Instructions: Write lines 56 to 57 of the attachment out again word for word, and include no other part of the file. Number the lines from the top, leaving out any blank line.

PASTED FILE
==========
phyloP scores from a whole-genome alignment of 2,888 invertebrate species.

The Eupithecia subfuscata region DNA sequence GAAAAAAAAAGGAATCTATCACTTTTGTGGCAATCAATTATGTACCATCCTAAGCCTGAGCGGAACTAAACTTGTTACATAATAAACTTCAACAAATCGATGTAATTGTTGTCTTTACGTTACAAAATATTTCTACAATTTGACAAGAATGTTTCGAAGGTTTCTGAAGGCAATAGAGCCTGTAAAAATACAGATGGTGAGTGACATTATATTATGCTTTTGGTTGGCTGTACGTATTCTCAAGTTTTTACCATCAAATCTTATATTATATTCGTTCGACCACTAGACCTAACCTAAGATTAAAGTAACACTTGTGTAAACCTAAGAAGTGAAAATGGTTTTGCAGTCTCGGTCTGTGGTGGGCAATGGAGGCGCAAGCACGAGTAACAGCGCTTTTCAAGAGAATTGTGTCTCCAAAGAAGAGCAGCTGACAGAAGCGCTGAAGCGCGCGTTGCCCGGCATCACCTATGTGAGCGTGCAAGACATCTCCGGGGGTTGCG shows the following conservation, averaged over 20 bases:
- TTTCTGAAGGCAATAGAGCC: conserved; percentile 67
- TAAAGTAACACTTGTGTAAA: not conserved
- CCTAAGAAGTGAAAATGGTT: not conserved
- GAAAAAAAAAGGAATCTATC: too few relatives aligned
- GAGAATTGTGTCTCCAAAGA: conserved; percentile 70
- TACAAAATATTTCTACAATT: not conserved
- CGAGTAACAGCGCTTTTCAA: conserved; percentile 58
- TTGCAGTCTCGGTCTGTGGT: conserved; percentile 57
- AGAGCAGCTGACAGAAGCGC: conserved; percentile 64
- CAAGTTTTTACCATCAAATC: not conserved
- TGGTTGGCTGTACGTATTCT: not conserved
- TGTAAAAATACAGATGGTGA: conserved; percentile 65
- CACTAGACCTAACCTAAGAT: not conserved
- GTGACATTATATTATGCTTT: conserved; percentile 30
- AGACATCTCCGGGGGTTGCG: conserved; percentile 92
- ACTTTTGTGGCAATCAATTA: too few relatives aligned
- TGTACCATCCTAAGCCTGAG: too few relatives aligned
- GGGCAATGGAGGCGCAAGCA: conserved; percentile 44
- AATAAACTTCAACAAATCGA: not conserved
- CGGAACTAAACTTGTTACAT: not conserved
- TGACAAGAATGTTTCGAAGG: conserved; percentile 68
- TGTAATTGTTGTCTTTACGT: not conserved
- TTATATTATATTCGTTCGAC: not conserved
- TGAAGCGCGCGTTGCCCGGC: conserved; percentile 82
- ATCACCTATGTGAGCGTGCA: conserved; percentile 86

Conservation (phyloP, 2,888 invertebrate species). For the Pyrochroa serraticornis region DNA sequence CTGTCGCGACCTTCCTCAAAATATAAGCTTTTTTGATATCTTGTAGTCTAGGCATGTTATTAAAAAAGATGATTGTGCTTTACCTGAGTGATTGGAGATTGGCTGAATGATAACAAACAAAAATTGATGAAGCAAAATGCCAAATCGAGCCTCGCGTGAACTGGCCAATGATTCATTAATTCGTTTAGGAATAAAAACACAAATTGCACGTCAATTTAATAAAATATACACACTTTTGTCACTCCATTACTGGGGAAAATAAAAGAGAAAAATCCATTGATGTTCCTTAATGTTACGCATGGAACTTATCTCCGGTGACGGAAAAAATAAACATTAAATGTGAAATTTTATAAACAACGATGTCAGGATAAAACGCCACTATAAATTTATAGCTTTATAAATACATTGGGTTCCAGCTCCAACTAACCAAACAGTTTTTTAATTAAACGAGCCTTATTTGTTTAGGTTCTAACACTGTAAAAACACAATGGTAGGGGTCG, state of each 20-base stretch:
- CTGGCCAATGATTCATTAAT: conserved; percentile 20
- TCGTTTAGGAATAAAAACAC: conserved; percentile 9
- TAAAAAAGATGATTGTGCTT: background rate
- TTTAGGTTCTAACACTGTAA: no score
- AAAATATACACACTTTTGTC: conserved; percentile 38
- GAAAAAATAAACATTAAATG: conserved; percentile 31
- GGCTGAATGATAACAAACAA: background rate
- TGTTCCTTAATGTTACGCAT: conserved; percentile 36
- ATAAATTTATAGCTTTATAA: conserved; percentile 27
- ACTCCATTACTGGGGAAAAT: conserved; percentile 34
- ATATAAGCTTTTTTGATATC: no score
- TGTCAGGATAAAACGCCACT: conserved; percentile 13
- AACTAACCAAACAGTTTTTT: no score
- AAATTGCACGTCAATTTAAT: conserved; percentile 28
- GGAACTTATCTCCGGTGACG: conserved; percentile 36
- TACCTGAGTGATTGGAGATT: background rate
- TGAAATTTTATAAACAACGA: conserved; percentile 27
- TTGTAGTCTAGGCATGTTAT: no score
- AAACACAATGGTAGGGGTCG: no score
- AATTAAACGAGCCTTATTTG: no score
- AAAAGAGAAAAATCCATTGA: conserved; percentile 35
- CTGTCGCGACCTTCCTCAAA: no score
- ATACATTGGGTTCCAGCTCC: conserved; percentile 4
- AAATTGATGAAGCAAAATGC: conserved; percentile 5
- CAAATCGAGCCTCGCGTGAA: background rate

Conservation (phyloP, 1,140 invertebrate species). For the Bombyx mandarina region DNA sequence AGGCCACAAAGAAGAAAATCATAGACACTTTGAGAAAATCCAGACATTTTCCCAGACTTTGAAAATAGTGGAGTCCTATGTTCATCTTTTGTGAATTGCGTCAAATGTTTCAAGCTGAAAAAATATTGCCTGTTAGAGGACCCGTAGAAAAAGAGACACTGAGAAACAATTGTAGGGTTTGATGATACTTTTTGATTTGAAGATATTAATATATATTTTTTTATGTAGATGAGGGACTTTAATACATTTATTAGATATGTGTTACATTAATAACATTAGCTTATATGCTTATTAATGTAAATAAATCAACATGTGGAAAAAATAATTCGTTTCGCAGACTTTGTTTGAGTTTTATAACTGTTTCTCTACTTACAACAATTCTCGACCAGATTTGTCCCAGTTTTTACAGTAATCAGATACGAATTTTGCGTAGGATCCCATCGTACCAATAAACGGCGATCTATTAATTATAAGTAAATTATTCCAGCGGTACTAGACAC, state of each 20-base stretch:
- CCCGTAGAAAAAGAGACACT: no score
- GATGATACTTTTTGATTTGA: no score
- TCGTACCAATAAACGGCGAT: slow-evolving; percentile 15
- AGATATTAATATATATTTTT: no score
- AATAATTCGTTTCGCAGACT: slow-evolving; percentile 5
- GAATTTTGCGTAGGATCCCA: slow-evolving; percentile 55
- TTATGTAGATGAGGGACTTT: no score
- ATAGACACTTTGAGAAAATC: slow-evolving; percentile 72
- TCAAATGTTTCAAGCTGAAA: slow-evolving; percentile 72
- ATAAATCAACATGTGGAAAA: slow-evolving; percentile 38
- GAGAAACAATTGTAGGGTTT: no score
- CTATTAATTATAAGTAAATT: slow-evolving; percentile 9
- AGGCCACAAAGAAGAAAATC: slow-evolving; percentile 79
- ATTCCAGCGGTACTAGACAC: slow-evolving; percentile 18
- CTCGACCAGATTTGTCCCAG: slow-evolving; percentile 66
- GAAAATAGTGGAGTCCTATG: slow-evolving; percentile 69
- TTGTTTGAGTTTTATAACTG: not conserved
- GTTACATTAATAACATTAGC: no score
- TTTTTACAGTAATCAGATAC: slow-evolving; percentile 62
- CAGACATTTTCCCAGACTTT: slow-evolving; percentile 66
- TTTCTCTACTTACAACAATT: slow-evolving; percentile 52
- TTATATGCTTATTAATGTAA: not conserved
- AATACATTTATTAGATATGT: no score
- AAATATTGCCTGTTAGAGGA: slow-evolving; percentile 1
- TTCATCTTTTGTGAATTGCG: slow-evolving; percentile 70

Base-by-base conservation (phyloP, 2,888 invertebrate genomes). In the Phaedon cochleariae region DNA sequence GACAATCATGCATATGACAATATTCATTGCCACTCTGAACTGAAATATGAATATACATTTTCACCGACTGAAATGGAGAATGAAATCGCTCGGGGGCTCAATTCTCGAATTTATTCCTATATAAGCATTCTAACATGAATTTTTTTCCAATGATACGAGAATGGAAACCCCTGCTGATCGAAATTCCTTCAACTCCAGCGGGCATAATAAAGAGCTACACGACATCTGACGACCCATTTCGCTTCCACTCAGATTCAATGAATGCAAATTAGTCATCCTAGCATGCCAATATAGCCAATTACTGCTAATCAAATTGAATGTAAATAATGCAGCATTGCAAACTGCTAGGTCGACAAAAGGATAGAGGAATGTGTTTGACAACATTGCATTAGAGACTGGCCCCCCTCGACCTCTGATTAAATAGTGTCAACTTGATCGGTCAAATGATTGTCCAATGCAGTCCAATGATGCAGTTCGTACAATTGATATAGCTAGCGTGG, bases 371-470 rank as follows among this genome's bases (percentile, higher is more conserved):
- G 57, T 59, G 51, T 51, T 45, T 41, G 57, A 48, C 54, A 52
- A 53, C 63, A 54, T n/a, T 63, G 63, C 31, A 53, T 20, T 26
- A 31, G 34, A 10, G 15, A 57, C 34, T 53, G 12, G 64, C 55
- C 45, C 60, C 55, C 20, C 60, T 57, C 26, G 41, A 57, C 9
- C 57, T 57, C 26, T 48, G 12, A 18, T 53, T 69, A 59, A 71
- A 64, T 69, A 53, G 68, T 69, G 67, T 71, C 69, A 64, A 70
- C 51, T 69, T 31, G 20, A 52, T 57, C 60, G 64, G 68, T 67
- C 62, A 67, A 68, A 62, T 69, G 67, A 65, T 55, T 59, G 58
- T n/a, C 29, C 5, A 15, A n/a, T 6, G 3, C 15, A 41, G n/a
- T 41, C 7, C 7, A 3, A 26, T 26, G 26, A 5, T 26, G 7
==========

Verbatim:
- GATGATACTTTTTGATTTGA: no score
- TCGTACCAATAAACGGCGAT: slow-evolving; percentile 15